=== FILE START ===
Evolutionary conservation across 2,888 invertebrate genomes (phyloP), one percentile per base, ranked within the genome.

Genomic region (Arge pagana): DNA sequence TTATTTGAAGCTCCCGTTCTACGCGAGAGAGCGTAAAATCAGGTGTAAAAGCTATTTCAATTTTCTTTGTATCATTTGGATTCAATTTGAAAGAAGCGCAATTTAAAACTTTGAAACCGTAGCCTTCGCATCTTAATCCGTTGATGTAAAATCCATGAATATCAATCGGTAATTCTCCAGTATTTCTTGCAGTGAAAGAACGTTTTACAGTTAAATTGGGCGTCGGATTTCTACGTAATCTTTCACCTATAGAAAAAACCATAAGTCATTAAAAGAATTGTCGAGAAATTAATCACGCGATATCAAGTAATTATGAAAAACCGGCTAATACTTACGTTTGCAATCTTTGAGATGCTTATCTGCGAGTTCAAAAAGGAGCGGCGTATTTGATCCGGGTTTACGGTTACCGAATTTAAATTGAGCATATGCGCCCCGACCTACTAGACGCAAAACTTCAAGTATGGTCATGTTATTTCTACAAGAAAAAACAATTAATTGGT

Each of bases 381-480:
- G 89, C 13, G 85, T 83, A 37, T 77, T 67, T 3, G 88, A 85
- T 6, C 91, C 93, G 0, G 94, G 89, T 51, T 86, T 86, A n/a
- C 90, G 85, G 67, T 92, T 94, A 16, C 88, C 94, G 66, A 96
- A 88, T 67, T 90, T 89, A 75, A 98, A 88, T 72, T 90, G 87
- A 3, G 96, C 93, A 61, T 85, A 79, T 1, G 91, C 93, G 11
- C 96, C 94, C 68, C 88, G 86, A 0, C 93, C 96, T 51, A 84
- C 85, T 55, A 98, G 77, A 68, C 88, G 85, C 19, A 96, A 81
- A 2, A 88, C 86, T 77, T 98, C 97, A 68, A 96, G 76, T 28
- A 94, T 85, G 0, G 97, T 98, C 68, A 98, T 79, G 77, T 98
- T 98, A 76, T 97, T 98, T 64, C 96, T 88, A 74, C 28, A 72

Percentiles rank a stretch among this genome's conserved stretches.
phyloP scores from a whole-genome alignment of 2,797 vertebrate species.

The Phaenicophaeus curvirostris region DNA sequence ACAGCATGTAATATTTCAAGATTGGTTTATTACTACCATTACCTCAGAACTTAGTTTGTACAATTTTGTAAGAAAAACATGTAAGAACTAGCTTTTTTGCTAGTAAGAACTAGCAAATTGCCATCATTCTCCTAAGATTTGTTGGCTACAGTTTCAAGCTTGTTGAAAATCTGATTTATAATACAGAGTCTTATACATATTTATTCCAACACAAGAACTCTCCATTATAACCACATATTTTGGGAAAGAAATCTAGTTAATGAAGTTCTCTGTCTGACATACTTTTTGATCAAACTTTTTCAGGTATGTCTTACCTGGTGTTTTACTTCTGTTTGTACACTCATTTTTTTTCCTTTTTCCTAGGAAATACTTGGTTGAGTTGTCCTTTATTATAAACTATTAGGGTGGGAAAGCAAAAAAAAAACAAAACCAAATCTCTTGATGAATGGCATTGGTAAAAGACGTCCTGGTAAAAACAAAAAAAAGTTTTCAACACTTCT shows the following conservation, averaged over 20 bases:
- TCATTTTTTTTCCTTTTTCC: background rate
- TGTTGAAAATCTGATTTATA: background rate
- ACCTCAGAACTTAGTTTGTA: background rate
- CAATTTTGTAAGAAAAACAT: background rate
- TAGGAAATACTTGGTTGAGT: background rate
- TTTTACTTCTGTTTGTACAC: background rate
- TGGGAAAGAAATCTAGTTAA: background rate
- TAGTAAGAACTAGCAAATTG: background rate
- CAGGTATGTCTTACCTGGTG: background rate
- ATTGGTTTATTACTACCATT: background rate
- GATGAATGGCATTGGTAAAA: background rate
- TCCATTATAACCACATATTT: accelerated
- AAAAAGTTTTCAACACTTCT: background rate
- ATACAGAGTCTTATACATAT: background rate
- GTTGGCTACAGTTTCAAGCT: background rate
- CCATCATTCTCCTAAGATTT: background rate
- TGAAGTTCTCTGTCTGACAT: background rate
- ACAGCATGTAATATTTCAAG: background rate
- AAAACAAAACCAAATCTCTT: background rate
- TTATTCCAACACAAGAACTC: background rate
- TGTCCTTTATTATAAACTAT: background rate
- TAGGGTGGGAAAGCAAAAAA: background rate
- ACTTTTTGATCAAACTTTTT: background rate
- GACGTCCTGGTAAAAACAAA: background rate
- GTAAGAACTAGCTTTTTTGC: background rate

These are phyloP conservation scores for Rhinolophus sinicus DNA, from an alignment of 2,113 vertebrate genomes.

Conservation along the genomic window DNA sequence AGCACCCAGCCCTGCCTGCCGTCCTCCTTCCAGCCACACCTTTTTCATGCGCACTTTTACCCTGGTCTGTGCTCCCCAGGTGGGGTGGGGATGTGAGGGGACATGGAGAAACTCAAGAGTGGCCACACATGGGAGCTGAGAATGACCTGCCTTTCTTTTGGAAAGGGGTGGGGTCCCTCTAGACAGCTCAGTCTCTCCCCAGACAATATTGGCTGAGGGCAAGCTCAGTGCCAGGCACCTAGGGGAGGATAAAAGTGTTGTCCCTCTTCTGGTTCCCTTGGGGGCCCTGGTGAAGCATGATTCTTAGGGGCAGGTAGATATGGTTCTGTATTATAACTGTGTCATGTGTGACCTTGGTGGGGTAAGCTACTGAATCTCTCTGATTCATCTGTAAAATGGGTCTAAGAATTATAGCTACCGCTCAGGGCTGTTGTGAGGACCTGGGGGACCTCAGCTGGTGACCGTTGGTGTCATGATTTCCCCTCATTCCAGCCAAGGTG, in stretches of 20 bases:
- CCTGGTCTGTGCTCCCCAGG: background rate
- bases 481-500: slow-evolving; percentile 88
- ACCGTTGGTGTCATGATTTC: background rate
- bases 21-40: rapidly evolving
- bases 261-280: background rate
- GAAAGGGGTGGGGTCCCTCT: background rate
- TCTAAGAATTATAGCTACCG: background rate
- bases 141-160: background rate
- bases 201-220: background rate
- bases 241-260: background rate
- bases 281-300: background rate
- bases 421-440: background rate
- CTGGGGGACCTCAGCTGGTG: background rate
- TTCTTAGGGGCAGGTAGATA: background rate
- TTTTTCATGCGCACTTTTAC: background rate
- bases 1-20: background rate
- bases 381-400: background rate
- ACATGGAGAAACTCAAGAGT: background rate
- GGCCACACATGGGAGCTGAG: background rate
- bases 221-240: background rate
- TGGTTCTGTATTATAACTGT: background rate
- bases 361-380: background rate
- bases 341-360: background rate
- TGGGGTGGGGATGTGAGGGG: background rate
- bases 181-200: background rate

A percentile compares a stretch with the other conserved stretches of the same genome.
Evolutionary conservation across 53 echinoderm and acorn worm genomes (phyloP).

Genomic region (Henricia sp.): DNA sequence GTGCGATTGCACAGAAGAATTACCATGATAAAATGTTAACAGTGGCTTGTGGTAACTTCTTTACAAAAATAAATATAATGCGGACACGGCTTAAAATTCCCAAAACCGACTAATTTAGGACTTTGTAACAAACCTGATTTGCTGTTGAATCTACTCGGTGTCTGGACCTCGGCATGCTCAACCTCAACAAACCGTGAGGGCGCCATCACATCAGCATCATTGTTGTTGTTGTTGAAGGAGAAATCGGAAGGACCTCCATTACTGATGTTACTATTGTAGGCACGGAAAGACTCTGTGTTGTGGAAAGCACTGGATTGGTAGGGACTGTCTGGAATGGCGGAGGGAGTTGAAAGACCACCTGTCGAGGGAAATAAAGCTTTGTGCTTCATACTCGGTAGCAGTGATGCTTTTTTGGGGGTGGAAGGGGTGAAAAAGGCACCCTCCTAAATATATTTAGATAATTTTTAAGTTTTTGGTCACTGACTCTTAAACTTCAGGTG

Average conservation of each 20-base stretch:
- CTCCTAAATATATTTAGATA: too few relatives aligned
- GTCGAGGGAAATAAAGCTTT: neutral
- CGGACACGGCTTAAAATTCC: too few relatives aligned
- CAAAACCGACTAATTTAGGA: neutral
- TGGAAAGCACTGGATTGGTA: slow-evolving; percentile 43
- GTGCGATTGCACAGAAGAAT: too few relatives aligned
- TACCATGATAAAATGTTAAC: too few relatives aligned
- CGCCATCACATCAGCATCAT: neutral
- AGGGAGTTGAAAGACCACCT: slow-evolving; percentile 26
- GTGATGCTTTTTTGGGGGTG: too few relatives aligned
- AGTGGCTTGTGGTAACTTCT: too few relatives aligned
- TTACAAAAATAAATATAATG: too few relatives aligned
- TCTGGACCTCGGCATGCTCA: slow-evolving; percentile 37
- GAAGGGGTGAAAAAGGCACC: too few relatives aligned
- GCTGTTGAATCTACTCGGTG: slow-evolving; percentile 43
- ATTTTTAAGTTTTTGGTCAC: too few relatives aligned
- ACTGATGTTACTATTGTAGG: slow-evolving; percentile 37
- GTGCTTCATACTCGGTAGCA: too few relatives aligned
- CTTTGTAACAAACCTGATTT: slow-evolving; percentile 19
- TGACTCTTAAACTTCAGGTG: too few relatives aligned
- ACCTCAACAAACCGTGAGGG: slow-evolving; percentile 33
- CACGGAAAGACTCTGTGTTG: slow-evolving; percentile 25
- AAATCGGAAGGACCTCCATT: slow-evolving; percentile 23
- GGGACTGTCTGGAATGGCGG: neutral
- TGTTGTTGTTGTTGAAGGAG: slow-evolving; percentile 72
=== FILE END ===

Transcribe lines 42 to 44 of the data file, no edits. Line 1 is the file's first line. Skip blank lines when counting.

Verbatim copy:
These are phyloP conservation scores for Rhinolophus sinicus DNA, from an alignment of 2,113 vertebrate genomes.

Conservation along the genomic window DNA sequence AGCACCCAGCCCTGCCTGCCGTCCTCCTTCCAGCCACACCTTTTTCATGCGCACTTTTACCCTGGTCTGTGCTCCCCAGGTGGGGTGGGGATGTGAGGGGACATGGAGAAACTCAAGAGTGGCCACACATGGGAGCTGAGAATGACCTGCCTTTCTTTTGGAAAGGGGTGGGGTCCCTCTAGACAGCTCAGTCTCTCCCCAGACAATATTGGCTGAGGGCAAGCTCAGTGCCAGGCACCTAGGGGAGGATAAAAGTGTTGTCCCTCTTCTGGTTCCCTTGGGGGCCCTGGTGAAGCATGATTCTTAGGGGCAGGTAGATATGGTTCTGTATTATAACTGTGTCATGTGTGACCTTGGTGGGGTAAGCTACTGAATCTCTCTGATTCATCTGTAAAATGGGTCTAAGAATTATAGCTACCGCTCAGGGCTGTTGTGAGGACCTGGGGGACCTCAGCTGGTGACCGTTGGTGTCATGATTTCCCCTCATTCCAGCCAAGGTG, in stretches of 20 bases:
- CCTGGTCTGTGCTCCCCAGG: background rate